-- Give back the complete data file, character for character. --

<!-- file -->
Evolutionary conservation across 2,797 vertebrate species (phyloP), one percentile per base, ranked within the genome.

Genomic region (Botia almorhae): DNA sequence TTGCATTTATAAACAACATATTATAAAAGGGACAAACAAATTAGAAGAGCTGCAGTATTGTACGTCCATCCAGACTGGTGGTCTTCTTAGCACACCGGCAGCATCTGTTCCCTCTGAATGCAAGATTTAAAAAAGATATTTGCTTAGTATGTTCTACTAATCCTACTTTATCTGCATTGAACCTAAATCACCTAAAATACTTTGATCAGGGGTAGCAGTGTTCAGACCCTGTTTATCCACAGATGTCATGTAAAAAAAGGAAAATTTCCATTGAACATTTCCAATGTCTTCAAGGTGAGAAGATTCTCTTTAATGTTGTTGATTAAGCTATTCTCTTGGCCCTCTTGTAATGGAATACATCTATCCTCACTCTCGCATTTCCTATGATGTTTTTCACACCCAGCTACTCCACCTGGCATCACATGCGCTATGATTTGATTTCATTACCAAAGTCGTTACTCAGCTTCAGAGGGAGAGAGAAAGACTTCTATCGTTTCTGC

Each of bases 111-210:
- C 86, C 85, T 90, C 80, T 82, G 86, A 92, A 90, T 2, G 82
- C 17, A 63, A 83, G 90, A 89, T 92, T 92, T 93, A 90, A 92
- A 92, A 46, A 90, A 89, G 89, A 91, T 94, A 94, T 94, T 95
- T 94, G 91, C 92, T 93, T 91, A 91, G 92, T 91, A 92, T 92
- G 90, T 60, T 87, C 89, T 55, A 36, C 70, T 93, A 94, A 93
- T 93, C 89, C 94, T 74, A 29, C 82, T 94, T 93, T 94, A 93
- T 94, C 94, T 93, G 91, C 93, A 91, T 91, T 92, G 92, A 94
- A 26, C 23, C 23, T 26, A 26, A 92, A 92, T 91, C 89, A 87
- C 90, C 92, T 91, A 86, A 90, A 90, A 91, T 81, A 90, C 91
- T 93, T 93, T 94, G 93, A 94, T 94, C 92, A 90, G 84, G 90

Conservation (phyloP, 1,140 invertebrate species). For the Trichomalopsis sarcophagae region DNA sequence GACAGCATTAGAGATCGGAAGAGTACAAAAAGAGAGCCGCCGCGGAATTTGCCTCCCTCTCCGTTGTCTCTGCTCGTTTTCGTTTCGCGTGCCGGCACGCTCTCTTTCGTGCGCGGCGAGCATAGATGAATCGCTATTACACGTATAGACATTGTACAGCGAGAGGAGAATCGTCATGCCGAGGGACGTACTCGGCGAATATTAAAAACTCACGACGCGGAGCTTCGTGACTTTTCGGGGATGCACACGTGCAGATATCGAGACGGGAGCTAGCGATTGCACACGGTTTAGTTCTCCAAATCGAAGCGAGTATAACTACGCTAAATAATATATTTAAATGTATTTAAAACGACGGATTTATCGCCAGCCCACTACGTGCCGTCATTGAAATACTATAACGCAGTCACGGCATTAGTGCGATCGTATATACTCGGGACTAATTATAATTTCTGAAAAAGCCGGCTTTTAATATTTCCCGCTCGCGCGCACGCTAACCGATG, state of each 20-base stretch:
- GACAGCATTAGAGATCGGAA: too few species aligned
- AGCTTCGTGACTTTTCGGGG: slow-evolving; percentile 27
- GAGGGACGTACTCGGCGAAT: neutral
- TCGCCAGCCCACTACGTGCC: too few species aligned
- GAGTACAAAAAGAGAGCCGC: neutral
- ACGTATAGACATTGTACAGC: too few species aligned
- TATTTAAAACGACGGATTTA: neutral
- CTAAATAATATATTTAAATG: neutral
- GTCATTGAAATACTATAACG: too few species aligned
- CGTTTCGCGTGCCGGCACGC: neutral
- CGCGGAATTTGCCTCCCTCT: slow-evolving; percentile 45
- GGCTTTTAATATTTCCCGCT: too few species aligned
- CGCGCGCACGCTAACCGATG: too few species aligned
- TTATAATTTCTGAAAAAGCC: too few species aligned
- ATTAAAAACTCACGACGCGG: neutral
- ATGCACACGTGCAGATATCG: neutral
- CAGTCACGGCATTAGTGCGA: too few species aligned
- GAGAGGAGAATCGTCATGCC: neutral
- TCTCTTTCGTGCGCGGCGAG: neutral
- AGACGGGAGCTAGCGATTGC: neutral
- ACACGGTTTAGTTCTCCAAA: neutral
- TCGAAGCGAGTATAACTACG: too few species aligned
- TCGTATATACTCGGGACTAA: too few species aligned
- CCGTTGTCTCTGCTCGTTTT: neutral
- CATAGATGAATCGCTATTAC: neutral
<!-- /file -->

Evolutionary conservation across 2,797 vertebrate species (phyloP), one percentile per base, ranked within the genome.

Genomic region (Botia almorhae): DNA sequence TTGCATTTATAAACAACATATTATAAAAGGGACAAACAAATTAGAAGAGCTGCAGTATTGTACGTCCATCCAGACTGGTGGTCTTCTTAGCACACCGGCAGCATCTGTTCCCTCTGAATGCAAGATTTAAAAAAGATATTTGCTTAGTATGTTCTACTAATCCTACTTTATCTGCATTGAACCTAAATCACCTAAAATACTTTGATCAGGGGTAGCAGTGTTCAGACCCTGTTTATCCACAGATGTCATGTAAAAAAAGGAAAATTTCCATTGAACATTTCCAATGTCTTCAAGGTGAGAAGATTCTCTTTAATGTTGTTGATTAAGCTATTCTCTTGGCCCTCTTGTAATGGAATACATCTATCCTCACTCTCGCATTTCCTATGATGTTTTTCACACCCAGCTACTCCACCTGGCATCACATGCGCTATGATTTGATTTCATTACCAAAGTCGTTACTCAGCTTCAGAGGGAGAGAGAAAGACTTCTATCGTTTCTGC

Each of bases 111-210:
- C 86, C 85, T 90, C 80, T 82, G 86, A 92, A 90, T 2, G 82
- C 17, A 63, A 83, G 90, A 89, T 92, T 92, T 93, A 90, A 92
- A 92, A 46, A 90, A 89, G 89, A 91, T 94, A 94, T 94, T 95
- T 94, G 91, C 92, T 93, T 91, A 91, G 92, T 91, A 92, T 92
- G 90, T 60, T 87, C 89, T 55, A 36, C 70, T 93, A 94, A 93
- T 93, C 89, C 94, T 74, A 29, C 82, T 94, T 93, T 94, A 93
- T 94, C 94, T 93, G 91, C 93, A 91, T 91, T 92, G 92, A 94
- A 26, C 23, C 23, T 26, A 26, A 92, A 92, T 91, C 89, A 87
- C 90, C 92, T 91, A 86, A 90, A 90, A 91, T 81, A 90, C 91
- T 93, T 93, T 94, G 93, A 94, T 94, C 92, A 90, G 84, G 90

Conservation (phyloP, 1,140 invertebrate species). For the Trichomalopsis sarcophagae region DNA sequence GACAGCATTAGAGATCGGAAGAGTACAAAAAGAGAGCCGCCGCGGAATTTGCCTCCCTCTCCGTTGTCTCTGCTCGTTTTCGTTTCGCGTGCCGGCACGCTCTCTTTCGTGCGCGGCGAGCATAGATGAATCGCTATTACACGTATAGACATTGTACAGCGAGAGGAGAATCGTCATGCCGAGGGACGTACTCGGCGAATATTAAAAACTCACGACGCGGAGCTTCGTGACTTTTCGGGGATGCACACGTGCAGATATCGAGACGGGAGCTAGCGATTGCACACGGTTTAGTTCTCCAAATCGAAGCGAGTATAACTACGCTAAATAATATATTTAAATGTATTTAAAACGACGGATTTATCGCCAGCCCACTACGTGCCGTCATTGAAATACTATAACGCAGTCACGGCATTAGTGCGATCGTATATACTCGGGACTAATTATAATTTCTGAAAAAGCCGGCTTTTAATATTTCCCGCTCGCGCGCACGCTAACCGATG, state of each 20-base stretch:
- GACAGCATTAGAGATCGGAA: too few species aligned
- AGCTTCGTGACTTTTCGGGG: slow-evolving; percentile 27
- GAGGGACGTACTCGGCGAAT: neutral
- TCGCCAGCCCACTACGTGCC: too few species aligned
- GAGTACAAAAAGAGAGCCGC: neutral
- ACGTATAGACATTGTACAGC: too few species aligned
- TATTTAAAACGACGGATTTA: neutral
- CTAAATAATATATTTAAATG: neutral
- GTCATTGAAATACTATAACG: too few species aligned
- CGTTTCGCGTGCCGGCACGC: neutral
- CGCGGAATTTGCCTCCCTCT: slow-evolving; percentile 45
- GGCTTTTAATATTTCCCGCT: too few species aligned
- CGCGCGCACGCTAACCGATG: too few species aligned
- TTATAATTTCTGAAAAAGCC: too few species aligned
- ATTAAAAACTCACGACGCGG: neutral
- ATGCACACGTGCAGATATCG: neutral
- CAGTCACGGCATTAGTGCGA: too few species aligned
- GAGAGGAGAATCGTCATGCC: neutral
- TCTCTTTCGTGCGCGGCGAG: neutral
- AGACGGGAGCTAGCGATTGC: neutral
- ACACGGTTTAGTTCTCCAAA: neutral
- TCGAAGCGAGTATAACTACG: too few species aligned
- TCGTATATACTCGGGACTAA: too few species aligned
- CCGTTGTCTCTGCTCGTTTT: neutral
- CATAGATGAATCGCTATTAC: neutral